The Final Relaxation Technique – Overall Self-Care

Ultimately, it all comes down to how well you’re looking after yourself. So, as the concluding relaxation technique, we urge you to commit to a life philosophy of self-care. Let it be more than just an occasional technique you use. Make it your lifestyle. 

You know yourself best. And you have it in you to heal whatever ailment you may have. All that it takes is for you to tend to your physical and psychological needs. Surround yourself with supportive people. Introduce an anxiety-fighting routine into your daily schedule, and liberate yourself from excessive worry and constant apprehension!

References:

  1. https://mindfulminutes.com/ease-anxiety-with-visualization-techniques/ 
  2. https://www.webmd.com/balance/guide/blissing-out-10-relaxation-techniques-reduce-stress-spot#1 
  3. https://www.nimh.nih.gov/health/topics/anxiety-disorders/index.shtml 
  4. https://www.verywellmind.com/what-is-the-relaxation-response-3145145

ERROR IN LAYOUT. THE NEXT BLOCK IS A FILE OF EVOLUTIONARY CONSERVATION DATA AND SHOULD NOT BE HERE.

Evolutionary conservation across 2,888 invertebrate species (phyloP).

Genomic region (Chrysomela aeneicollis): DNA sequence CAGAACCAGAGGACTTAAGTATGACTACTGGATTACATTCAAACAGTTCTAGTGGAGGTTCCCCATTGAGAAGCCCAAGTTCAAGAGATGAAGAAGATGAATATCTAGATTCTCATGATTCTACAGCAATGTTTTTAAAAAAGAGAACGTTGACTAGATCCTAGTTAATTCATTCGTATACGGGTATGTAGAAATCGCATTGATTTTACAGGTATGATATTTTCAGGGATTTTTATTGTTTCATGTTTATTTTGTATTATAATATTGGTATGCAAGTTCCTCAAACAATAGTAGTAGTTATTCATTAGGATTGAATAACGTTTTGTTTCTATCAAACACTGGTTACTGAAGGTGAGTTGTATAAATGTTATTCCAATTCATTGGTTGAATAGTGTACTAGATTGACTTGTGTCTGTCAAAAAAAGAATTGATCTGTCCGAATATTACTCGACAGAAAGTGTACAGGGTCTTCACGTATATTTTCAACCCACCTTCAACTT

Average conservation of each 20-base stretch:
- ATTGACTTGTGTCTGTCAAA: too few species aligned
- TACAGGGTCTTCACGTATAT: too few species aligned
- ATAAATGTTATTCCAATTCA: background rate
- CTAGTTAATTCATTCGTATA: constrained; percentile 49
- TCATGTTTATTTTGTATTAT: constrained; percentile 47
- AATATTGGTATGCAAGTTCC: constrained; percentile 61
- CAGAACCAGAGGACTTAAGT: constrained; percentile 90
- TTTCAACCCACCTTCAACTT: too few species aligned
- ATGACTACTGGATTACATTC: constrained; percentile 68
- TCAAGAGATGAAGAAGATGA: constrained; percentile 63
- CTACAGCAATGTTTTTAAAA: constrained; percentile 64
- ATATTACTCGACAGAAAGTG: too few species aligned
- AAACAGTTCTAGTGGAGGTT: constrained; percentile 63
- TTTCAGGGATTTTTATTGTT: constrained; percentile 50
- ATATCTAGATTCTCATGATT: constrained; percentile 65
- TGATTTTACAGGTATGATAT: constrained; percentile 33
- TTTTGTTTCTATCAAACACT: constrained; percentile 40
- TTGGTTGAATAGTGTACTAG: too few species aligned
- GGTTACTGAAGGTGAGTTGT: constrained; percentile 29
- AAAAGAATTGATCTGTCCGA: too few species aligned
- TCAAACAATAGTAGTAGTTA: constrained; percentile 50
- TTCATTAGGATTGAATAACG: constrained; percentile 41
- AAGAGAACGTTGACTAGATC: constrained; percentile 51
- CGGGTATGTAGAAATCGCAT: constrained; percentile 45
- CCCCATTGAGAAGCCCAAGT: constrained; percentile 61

5. https://www.truerelaxations.com/quick-meditations-busy-days/
  6. https://www.yogajournal.com/poses/yoga-by-benefit/anxiety

Writer Biography

č JStanislava Puaovanović, MA

Master’s degree in psychology

č JStanislava Puaovanović, MA has a master’s degree in psychology and works as a freelance psychology writer and researcher. She is a certified life coach, assertive communication trainer, peer educator and meditation guide. Her primary focus is on questions relating to mental health, stress-management, self-development, and physical and psychological well-being.

Clinical Reviewer

Dr. Carolina Estevez

Psy.D, Licensed Psychologist

Dr. Estevez is a clinical psychologist licensed in the State of Florida. She specializes in the administration and interpretation of a variety of psychological tests including personality evaluations, diagnostic assessments, academic and neuropsychological tests, and vocational and disability assessments. Dr. Estevez has provided individual and group psychotherapy to diverse mental health populations in inpatient, outpatient, community mental health, and substance abuse rehabilitation settings. She has worked with individuals of all ages and with a variety of diagnoses including mood and anxiety disorders, personality disorders, behavioral and developmental disorders, psychotic disorders, and trauma-related disorders